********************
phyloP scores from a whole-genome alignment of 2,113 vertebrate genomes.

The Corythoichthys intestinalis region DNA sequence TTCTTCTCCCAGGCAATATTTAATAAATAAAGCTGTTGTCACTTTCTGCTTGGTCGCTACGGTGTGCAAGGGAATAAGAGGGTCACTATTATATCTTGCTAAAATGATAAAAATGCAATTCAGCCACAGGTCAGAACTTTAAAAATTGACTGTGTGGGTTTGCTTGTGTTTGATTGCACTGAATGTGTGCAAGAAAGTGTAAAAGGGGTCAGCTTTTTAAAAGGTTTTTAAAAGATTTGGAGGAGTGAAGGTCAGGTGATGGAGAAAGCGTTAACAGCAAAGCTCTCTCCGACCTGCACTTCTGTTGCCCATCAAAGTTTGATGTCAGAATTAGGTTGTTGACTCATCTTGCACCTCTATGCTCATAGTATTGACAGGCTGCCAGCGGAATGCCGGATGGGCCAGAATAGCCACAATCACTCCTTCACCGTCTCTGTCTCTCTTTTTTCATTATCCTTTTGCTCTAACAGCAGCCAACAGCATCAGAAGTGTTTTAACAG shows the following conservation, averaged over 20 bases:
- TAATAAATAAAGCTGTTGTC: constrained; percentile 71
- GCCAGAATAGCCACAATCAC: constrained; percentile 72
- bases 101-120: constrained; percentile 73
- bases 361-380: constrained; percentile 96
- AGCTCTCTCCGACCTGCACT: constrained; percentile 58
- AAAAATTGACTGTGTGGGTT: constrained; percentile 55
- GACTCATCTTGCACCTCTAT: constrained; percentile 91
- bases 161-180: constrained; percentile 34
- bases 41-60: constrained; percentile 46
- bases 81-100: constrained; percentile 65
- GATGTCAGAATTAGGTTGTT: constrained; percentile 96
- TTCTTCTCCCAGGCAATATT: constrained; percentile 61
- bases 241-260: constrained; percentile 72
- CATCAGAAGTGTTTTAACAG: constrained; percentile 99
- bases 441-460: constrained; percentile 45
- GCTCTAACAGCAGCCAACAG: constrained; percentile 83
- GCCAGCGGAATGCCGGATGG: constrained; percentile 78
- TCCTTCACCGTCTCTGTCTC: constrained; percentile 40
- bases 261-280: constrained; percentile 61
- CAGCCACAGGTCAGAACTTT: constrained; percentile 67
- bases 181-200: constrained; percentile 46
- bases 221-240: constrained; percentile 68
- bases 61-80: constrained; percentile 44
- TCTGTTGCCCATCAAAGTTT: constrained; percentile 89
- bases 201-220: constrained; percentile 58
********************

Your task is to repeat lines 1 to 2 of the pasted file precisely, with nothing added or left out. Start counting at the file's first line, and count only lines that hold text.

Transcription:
phyloP scores from a whole-genome alignment of 2,113 vertebrate genomes.

The Corythoichthys intestinalis region DNA sequence TTCTTCTCCCAGGCAATATTTAATAAATAAAGCTGTTGTCACTTTCTGCTTGGTCGCTACGGTGTGCAAGGGAATAAGAGGGTCACTATTATATCTTGCTAAAATGATAAAAATGCAATTCAGCCACAGGTCAGAACTTTAAAAATTGACTGTGTGGGTTTGCTTGTGTTTGATTGCACTGAATGTGTGCAAGAAAGTGTAAAAGGGGTCAGCTTTTTAAAAGGTTTTTAAAAGATTTGGAGGAGTGAAGGTCAGGTGATGGAGAAAGCGTTAACAGCAAAGCTCTCTCCGACCTGCACTTCTGTTGCCCATCAAAGTTTGATGTCAGAATTAGGTTGTTGACTCATCTTGCACCTCTATGCTCATAGTATTGACAGGCTGCCAGCGGAATGCCGGATGGGCCAGAATAGCCACAATCACTCCTTCACCGTCTCTGTCTCTCTTTTTTCATTATCCTTTTGCTCTAACAGCAGCCAACAGCATCAGAAGTGTTTTAACAG shows the following conservation, averaged over 20 bases: